This post is titled:
Down in Quantity, up in Quality : or : Why PhDs are like Chicken Broth.
You’ll have to forgive me, I’m reading Michael Lewis’ The Big Short (quotes to come), and I’m thinking a lot about value. Really, I’m thinking a lot about where exactly the value is in the financial system. There are some obvious points; when you diversify your portfolio, it lessens your risk. There are other relationships, other benefits of these financial tools, and I’m just starting to learn and understand them.
But there does seem to be a dramatic difference between the people who are paid for quantity and the people who are paid for quality. I’ll be the first person to be skeptical of investment quality; my investment strategy of being high on mutual funds shows that. I’m not sure people can consistently “pick” good stocks. But I’m even more skeptical of people who take a percentage of the quantity. Like hedge fund managers who are taking a percentage of the money they convince investors to invest with them.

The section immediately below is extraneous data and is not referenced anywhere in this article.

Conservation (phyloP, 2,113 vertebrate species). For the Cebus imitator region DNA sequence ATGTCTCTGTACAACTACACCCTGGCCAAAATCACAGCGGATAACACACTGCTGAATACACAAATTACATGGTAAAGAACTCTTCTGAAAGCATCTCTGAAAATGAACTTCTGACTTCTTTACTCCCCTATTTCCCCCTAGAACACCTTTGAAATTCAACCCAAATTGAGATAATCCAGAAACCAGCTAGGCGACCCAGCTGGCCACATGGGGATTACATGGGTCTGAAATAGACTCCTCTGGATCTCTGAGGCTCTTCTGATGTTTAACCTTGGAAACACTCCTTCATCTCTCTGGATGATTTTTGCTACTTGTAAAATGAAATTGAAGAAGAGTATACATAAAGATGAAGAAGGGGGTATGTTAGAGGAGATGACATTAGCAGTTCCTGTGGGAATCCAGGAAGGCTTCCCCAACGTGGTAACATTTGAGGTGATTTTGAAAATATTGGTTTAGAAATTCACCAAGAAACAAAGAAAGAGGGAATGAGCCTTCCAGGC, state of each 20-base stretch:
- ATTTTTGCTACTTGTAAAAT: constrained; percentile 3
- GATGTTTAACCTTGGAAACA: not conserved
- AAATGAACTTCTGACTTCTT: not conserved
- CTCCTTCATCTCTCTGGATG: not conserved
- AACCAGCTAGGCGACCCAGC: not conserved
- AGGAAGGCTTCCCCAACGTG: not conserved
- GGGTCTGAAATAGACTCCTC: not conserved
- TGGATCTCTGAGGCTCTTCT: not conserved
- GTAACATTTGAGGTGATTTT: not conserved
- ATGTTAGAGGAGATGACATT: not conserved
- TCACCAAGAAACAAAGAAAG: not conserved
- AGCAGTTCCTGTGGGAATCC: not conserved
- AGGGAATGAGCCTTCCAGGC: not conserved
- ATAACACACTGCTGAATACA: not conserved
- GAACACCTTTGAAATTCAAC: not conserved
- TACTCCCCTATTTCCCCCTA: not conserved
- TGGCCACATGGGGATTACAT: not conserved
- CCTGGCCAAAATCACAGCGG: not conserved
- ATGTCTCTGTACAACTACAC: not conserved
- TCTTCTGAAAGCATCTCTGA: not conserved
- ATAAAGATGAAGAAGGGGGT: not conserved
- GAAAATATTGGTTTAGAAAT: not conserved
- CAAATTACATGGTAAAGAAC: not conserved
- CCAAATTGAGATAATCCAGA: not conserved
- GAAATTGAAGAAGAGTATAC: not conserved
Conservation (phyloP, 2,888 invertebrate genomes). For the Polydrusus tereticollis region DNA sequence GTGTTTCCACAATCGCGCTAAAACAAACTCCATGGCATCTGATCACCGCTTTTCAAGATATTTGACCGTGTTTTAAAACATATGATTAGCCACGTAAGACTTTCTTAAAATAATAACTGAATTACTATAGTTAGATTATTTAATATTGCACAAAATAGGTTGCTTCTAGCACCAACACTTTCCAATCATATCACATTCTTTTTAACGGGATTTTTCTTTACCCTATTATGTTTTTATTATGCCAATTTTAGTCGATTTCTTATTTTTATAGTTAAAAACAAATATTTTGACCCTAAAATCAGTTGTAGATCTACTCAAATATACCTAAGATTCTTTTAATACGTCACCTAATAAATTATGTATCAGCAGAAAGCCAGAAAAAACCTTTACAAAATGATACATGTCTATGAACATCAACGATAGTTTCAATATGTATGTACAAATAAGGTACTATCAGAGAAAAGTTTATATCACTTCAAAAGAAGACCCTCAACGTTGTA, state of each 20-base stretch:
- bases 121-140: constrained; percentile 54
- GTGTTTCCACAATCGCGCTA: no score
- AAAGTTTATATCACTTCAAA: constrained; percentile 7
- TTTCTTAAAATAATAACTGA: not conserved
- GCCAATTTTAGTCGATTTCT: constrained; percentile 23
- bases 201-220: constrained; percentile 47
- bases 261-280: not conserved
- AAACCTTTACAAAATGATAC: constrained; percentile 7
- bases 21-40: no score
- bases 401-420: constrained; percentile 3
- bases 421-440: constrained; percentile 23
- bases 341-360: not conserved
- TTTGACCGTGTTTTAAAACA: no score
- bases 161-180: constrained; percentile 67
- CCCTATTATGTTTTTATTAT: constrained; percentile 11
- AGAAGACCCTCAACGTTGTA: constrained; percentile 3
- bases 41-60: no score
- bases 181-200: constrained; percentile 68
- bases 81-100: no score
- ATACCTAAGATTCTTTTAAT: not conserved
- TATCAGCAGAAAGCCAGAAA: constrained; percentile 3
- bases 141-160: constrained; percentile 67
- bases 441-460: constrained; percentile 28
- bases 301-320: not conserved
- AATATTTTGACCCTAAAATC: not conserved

Skip to the PhD. People often say a liberal arts education teaches you a little about a lot, and a PhD teaches you a lot about a little. Rephrased, the quality of learning is improving, while the quantity (applicability? diversification?) is dropping.
It’s like the chicken broth I’m making. As it boils down, it’s becoming richer and better quality. But I’m losing chicken broth.
At what point does the quantity I’m losing become more important than the increased quality of the broth?
At what point does the quality of my knowledge become less useful because of its specialized nature?